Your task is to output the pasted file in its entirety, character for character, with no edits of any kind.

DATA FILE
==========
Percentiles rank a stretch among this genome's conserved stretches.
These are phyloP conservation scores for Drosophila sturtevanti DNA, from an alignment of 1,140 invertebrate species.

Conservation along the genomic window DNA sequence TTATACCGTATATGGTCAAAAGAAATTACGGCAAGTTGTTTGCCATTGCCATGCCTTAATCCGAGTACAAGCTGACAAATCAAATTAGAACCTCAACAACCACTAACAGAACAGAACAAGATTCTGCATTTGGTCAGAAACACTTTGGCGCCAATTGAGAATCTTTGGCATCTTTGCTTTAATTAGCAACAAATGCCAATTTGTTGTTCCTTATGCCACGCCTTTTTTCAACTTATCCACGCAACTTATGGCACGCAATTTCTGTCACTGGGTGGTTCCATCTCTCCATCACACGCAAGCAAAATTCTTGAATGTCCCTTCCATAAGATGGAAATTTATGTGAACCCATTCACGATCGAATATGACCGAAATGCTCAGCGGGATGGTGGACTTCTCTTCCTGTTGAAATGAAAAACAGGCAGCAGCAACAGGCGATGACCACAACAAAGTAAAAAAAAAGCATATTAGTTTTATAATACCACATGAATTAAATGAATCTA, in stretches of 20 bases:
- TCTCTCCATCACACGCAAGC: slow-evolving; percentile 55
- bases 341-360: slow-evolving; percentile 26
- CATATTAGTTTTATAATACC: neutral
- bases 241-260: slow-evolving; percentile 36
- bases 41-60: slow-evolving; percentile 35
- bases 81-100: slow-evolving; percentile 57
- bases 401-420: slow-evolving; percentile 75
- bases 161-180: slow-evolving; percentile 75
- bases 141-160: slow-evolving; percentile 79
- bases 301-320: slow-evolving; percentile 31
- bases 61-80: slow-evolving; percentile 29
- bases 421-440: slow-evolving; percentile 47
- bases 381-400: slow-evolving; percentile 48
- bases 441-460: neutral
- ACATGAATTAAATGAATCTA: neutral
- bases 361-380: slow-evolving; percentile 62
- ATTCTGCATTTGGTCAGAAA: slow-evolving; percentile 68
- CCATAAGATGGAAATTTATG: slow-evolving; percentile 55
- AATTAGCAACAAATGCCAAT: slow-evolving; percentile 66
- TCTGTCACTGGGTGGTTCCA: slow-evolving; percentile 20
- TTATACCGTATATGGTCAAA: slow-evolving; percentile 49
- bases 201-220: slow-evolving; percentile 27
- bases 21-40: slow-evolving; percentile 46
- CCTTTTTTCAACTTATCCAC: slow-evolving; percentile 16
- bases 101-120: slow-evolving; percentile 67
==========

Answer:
Percentiles rank a stretch among this genome's conserved stretches.
These are phyloP conservation scores for Drosophila sturtevanti DNA, from an alignment of 1,140 invertebrate species.

Conservation along the genomic window DNA sequence TTATACCGTATATGGTCAAAAGAAATTACGGCAAGTTGTTTGCCATTGCCATGCCTTAATCCGAGTACAAGCTGACAAATCAAATTAGAACCTCAACAACCACTAACAGAACAGAACAAGATTCTGCATTTGGTCAGAAACACTTTGGCGCCAATTGAGAATCTTTGGCATCTTTGCTTTAATTAGCAACAAATGCCAATTTGTTGTTCCTTATGCCACGCCTTTTTTCAACTTATCCACGCAACTTATGGCACGCAATTTCTGTCACTGGGTGGTTCCATCTCTCCATCACACGCAAGCAAAATTCTTGAATGTCCCTTCCATAAGATGGAAATTTATGTGAACCCATTCACGATCGAATATGACCGAAATGCTCAGCGGGATGGTGGACTTCTCTTCCTGTTGAAATGAAAAACAGGCAGCAGCAACAGGCGATGACCACAACAAAGTAAAAAAAAAGCATATTAGTTTTATAATACCACATGAATTAAATGAATCTA, in stretches of 20 bases:
- TCTCTCCATCACACGCAAGC: slow-evolving; percentile 55
- bases 341-360: slow-evolving; percentile 26
- CATATTAGTTTTATAATACC: neutral
- bases 241-260: slow-evolving; percentile 36
- bases 41-60: slow-evolving; percentile 35
- bases 81-100: slow-evolving; percentile 57
- bases 401-420: slow-evolving; percentile 75
- bases 161-180: slow-evolving; percentile 75
- bases 141-160: slow-evolving; percentile 79
- bases 301-320: slow-evolving; percentile 31
- bases 61-80: slow-evolving; percentile 29
- bases 421-440: slow-evolving; percentile 47
- bases 381-400: slow-evolving; percentile 48
- bases 441-460: neutral
- ACATGAATTAAATGAATCTA: neutral
- bases 361-380: slow-evolving; percentile 62
- ATTCTGCATTTGGTCAGAAA: slow-evolving; percentile 68
- CCATAAGATGGAAATTTATG: slow-evolving; percentile 55
- AATTAGCAACAAATGCCAAT: slow-evolving; percentile 66
- TCTGTCACTGGGTGGTTCCA: slow-evolving; percentile 20
- TTATACCGTATATGGTCAAA: slow-evolving; percentile 49
- bases 201-220: slow-evolving; percentile 27
- bases 21-40: slow-evolving; percentile 46
- CCTTTTTTCAACTTATCCAC: slow-evolving; percentile 16
- bases 101-120: slow-evolving; percentile 67